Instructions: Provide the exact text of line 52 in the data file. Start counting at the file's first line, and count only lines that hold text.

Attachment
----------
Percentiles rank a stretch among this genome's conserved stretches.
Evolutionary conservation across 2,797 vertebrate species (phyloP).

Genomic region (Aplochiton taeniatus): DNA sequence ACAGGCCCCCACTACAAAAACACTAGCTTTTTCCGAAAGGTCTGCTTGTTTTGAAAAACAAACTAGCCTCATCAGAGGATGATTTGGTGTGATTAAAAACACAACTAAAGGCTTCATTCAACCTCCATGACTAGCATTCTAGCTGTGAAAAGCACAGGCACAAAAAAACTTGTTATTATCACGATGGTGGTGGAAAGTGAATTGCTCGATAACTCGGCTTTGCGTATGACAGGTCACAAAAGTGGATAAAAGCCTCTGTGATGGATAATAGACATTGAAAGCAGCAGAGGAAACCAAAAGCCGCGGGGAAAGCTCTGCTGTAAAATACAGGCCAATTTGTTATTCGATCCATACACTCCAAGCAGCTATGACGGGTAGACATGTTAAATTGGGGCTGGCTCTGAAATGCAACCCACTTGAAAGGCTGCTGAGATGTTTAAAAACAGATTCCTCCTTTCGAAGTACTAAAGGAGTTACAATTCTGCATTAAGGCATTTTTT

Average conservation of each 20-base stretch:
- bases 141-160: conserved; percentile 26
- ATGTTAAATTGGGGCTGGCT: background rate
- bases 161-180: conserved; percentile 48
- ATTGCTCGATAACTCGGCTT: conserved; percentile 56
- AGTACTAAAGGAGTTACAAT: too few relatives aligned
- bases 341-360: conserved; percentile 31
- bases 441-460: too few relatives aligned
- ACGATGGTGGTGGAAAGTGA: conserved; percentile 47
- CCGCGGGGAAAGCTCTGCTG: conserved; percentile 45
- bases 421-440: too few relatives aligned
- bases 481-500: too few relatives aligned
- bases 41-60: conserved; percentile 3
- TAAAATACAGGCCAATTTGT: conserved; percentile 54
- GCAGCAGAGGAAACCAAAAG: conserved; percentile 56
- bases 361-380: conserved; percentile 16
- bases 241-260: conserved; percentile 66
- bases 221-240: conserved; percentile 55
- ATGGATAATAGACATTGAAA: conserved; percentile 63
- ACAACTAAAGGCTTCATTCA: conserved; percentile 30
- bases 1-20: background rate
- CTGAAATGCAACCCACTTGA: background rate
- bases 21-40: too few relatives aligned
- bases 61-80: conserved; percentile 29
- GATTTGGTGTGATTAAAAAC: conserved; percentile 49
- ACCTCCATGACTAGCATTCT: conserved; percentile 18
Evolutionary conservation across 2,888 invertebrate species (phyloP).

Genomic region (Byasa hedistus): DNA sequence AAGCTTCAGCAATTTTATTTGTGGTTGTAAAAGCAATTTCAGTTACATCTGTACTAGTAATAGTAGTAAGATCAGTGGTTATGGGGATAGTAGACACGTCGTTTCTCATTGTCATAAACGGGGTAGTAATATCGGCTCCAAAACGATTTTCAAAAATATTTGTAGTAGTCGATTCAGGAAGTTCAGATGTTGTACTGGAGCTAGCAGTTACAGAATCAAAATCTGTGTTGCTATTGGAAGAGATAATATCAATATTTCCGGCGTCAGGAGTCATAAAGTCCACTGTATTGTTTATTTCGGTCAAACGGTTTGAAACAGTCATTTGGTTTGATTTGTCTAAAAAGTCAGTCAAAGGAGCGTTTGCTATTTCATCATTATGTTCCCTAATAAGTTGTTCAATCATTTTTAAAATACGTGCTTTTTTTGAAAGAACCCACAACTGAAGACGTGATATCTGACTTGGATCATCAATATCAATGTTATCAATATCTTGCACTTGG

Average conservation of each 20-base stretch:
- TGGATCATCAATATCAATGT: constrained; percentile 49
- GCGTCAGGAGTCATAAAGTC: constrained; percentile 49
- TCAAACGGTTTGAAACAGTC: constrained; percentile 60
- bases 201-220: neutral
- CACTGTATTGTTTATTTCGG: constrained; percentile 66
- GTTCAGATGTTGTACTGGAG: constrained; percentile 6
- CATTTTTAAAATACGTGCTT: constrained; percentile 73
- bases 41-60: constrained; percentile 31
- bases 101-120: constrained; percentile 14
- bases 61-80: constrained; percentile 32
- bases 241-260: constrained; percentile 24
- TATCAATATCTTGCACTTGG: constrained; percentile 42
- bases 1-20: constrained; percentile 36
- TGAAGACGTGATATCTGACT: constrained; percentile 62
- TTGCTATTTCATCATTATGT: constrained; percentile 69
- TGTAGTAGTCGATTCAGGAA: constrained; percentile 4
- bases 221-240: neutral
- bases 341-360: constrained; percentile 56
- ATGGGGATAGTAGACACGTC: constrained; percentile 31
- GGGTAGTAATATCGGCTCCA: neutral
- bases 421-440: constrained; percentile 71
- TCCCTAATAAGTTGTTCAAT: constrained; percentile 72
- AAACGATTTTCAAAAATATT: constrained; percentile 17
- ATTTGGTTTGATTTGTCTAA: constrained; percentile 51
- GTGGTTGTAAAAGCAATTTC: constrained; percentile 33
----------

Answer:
- GGGTAGTAATATCGGCTCCA: neutral